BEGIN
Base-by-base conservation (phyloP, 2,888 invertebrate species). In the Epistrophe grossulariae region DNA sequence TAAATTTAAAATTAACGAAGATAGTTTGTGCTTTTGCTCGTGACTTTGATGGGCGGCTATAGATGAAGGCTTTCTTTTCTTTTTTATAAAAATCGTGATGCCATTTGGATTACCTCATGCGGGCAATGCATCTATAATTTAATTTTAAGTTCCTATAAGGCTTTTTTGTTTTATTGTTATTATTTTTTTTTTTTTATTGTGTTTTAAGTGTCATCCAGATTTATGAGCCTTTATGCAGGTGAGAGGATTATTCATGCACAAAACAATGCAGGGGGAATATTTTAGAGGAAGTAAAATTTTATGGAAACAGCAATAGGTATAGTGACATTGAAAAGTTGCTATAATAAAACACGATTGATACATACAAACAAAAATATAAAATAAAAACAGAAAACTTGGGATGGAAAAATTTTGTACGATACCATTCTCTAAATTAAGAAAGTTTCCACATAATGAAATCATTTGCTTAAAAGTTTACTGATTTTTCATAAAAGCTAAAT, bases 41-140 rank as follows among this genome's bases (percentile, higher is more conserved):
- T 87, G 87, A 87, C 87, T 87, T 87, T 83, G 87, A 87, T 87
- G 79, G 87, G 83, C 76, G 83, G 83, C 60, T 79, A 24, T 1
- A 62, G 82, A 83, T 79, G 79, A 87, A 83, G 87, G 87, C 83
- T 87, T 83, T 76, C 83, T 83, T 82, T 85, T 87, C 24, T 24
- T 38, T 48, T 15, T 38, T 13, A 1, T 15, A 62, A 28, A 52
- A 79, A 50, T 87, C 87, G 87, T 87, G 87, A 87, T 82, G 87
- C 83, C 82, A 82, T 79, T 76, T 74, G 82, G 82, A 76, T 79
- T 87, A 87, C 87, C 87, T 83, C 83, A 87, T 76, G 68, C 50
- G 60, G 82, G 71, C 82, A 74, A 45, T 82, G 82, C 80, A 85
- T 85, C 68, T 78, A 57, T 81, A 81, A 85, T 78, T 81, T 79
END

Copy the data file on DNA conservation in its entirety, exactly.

Base-by-base conservation (phyloP, 2,888 invertebrate species). In the Epistrophe grossulariae region DNA sequence TAAATTTAAAATTAACGAAGATAGTTTGTGCTTTTGCTCGTGACTTTGATGGGCGGCTATAGATGAAGGCTTTCTTTTCTTTTTTATAAAAATCGTGATGCCATTTGGATTACCTCATGCGGGCAATGCATCTATAATTTAATTTTAAGTTCCTATAAGGCTTTTTTGTTTTATTGTTATTATTTTTTTTTTTTTATTGTGTTTTAAGTGTCATCCAGATTTATGAGCCTTTATGCAGGTGAGAGGATTATTCATGCACAAAACAATGCAGGGGGAATATTTTAGAGGAAGTAAAATTTTATGGAAACAGCAATAGGTATAGTGACATTGAAAAGTTGCTATAATAAAACACGATTGATACATACAAACAAAAATATAAAATAAAAACAGAAAACTTGGGATGGAAAAATTTTGTACGATACCATTCTCTAAATTAAGAAAGTTTCCACATAATGAAATCATTTGCTTAAAAGTTTACTGATTTTTCATAAAAGCTAAAT, bases 41-140 rank as follows among this genome's bases (percentile, higher is more conserved):
- T 87, G 87, A 87, C 87, T 87, T 87, T 83, G 87, A 87, T 87
- G 79, G 87, G 83, C 76, G 83, G 83, C 60, T 79, A 24, T 1
- A 62, G 82, A 83, T 79, G 79, A 87, A 83, G 87, G 87, C 83
- T 87, T 83, T 76, C 83, T 83, T 82, T 85, T 87, C 24, T 24
- T 38, T 48, T 15, T 38, T 13, A 1, T 15, A 62, A 28, A 52
- A 79, A 50, T 87, C 87, G 87, T 87, G 87, A 87, T 82, G 87
- C 83, C 82, A 82, T 79, T 76, T 74, G 82, G 82, A 76, T 79
- T 87, A 87, C 87, C 87, T 83, C 83, A 87, T 76, G 68, C 50
- G 60, G 82, G 71, C 82, A 74, A 45, T 82, G 82, C 80, A 85
- T 85, C 68, T 78, A 57, T 81, A 81, A 85, T 78, T 81, T 79